Nelson and James Jones are lethal weapons in the offense Aaron Rodgers directs with such expertise. What makes them such a potent partnership is that each pass-catcher can do it all.

    Nelson and Jones can both work the middle and the outside routes. They also pose a major threat when they go deep.

    Nelson is the more sure-handed of the two, but Jones really came on strong in 2012. He hauled in 14 touchdowns and revealed a more complete game, after being a vertical weapon most of his career.

    Like Nelson, Jones boasts good size for the position at 6'1" and 208 pounds. He also runs excellent routes and most importantly, has worked hard to improve his hands.

    He is not quite the physical specimen the 6'3", 217-pound Nelson is, but Jones offers greater speed. If the Packers can keep this quick and punishing duo healthy in 2013, they will again be in the thick of the Super Bowl race in the NFC.

4. Lance Moore and Jimmy Graham, New Orleans Saints

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    Marques Colston may still be Mr. Reliable for the New Orleans Saints. However, pint-sized wide receiver Lance Moore and ultra-athletic tight end Jimmy Graham form the best pass-catching duo for the Black and Gold.

    This little and large double act is one of the best combinations in the league. It starts with the diminutive Moore, a true all-rounder at the wideout position.

    The Saints line him up everywhere. Moore is used to attack coverage schemes from the slot and on the outside.

    He even begins some plays in the backfield. Moore is sent in motion before most snaps and pulls zone concepts apart with his crafty route-running.

    He has always been prolific in the red zone, but Moore has also proved he can stretch the field as well. This mini marvel is one player no defense can ignore.

    Of course, keeping track of Moore is not easy when Jimmy Graham is also on the field. The 6'7", 265-pound tight end who runs like a wide receiver challenges every level of a defense.

    Graham can haul in any pass and turn it into a big gain. Linebackers can't match his quickness and defensive backs are dwarfed by his height and overmatched by his strength.

    As they do with Moore, the Saints aren't shy about moving Graham around to create favorable matchups. Few offenses in the league boast a pair of weapons so versatile.

3. San Francisco 49ers: Vernon Davis and Michael Crabtree

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    There isn't another wide receiver/tight end combination that complement each other as well as Michael Crabtree and Vernon Davis. The San Francisco 49ers have devised a host of ways to use the pair to create weak spots in a defense.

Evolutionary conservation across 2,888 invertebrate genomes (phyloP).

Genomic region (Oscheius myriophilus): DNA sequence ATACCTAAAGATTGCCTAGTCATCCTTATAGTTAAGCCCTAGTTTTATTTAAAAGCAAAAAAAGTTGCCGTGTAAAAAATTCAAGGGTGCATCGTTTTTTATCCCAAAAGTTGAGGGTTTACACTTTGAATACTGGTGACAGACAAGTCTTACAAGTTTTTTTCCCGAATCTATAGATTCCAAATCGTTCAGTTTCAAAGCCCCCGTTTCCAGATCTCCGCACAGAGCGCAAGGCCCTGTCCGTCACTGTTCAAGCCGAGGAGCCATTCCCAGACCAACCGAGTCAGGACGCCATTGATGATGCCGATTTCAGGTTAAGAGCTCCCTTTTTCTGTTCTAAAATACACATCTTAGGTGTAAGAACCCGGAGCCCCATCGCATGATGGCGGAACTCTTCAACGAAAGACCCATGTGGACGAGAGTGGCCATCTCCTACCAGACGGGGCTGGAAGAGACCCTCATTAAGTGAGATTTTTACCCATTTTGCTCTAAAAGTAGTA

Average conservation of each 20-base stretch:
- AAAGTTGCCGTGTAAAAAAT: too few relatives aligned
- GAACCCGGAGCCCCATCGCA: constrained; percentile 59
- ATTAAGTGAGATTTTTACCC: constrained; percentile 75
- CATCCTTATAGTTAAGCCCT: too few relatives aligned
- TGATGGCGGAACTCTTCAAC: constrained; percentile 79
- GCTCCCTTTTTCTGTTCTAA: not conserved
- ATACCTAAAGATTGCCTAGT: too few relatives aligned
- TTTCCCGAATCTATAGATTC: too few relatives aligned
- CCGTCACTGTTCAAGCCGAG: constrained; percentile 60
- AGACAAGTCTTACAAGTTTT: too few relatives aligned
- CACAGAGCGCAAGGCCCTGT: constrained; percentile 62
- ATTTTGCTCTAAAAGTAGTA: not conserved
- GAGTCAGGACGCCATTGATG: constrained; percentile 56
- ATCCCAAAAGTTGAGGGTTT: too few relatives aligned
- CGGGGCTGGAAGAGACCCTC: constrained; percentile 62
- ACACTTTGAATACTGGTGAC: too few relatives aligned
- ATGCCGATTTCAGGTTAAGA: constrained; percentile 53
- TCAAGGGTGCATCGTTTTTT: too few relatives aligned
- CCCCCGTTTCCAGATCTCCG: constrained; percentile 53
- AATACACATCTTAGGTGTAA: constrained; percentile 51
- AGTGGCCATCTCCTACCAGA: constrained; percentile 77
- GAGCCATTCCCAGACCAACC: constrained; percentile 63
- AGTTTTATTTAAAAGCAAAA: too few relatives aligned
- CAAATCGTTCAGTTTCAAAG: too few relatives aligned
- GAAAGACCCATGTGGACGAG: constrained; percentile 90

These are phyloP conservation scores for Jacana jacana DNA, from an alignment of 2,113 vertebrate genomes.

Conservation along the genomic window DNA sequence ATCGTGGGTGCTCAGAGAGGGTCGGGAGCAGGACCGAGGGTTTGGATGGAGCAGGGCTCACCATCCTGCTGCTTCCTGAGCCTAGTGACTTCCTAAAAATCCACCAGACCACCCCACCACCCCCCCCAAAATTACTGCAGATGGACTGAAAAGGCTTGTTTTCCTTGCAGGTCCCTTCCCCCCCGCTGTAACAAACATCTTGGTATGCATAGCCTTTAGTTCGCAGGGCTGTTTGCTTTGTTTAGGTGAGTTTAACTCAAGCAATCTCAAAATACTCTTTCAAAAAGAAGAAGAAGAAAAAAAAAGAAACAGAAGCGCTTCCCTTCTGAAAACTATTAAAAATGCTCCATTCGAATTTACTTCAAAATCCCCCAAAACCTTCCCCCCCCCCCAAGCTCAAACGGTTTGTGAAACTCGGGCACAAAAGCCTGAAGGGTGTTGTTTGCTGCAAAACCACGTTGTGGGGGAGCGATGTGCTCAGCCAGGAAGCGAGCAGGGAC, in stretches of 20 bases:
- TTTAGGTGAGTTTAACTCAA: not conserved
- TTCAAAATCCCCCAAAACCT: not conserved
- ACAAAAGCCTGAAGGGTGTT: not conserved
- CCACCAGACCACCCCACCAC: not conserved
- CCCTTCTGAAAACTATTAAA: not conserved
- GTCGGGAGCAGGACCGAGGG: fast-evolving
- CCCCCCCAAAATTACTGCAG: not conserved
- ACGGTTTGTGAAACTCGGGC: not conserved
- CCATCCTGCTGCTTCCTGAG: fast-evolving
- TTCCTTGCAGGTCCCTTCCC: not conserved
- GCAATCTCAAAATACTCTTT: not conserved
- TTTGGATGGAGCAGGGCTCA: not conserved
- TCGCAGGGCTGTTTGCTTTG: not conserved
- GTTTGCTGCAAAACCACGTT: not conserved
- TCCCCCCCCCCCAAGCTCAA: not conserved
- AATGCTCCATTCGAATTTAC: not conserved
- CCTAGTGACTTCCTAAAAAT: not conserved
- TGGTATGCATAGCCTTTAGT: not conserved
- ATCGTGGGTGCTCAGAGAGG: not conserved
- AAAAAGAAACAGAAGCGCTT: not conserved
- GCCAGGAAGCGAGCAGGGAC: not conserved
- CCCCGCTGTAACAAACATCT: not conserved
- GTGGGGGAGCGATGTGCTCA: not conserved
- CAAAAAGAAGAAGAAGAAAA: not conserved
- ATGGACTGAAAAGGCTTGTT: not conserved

Sometimes that involves aligning them on the same side. Both are particularly dangerous over the middle.

    Inside route combinations force linebackers and safeties to choose one to cover. That usually leaves the other open for big gains. The 49ers also often invert the pre-snap expectations for Crabtree and Davis.

    With Davis being the tight end and Crabtree the speedster on the outside, most defenses would expect their patterns to reflect their traditional roles.

    However, Davis often becomes the deep outlet in San Francisco's passing game. He will work the seams and even run post patterns and deep crosses.

    Crabtree usually draws coverage away by running underneath slants or comeback routes on the perimeter. Crabtree and Davis are a formidable one-two punch in an underrated passing game that leaves defensive coordinators scrambling for solutions.

2. Rob Gronkowski and Aaron Hernandez, New England Patriots

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    The most dominant two-tight end offense in football belongs to the New England Patriots, thanks to the versatile talents of Rob Gronkowski and Aaron Hernandez.

    The Patriots show no signs of running out of ways to use Gronkowski and Hernandez to terrorize defenses. Both spend time in the slot, in-line and out wide.

    Gronkowski presents a favorable target against any defender, regardless of position. He remains perhaps the most deadly red-zone receiver in the game.

    While Gronkowski is content to batter defenses, Hernandez prefers to outrun them. He is a wide receiver trapped in the frame of a tight end and the Patriots use him as such.

    They let Hernandez take screen passes, shift in motion to a flanker's position and run deep routes off the line. The Patriots will use any method to maximize Hernandez's talents in space.

    While Gronkowski usually delivers the force, Hernandez offers more guile. Every defense has to note their pre-snap positions on every play.

    Gronkowski and Hernandez are so good as a duo, they have propelled the Patriots to consecutive AFC Championship Games, despite threadbare options at wide receiver.

    Injuries meant that the Patriots rarely had Gronkowski and Hernandez on the field together in 2012. If that changes in 2013, Bill Belichick's team will still be a powerful force in the AFC race.

1. Roddy White and Julio Jones, Atlanta Falcons

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    The Atlanta Falcons' multi-talented passing game is headlined by explosive duo Julio Jones and Roddy White. They are the best pass-catching combination in football.

    Both are physical and dynamic wide receivers who each command double coverage. They are very adept at working the outside.

    White is the veteran and continues to be a nightmare for defensive backs. He caught 92 passes in 2012.

    The 31-year-old is still a credible vertical target, but is equally proficient over the middle and along the sideline. Jones is the big-play specialist, as his 10 touchdowns and 15.2 yards per reception average in 2012 proves.

    Jones and White are true vertical playmakers. Their size and speed stretches defenses all over the field and gives Atlanta the league's best passing attack.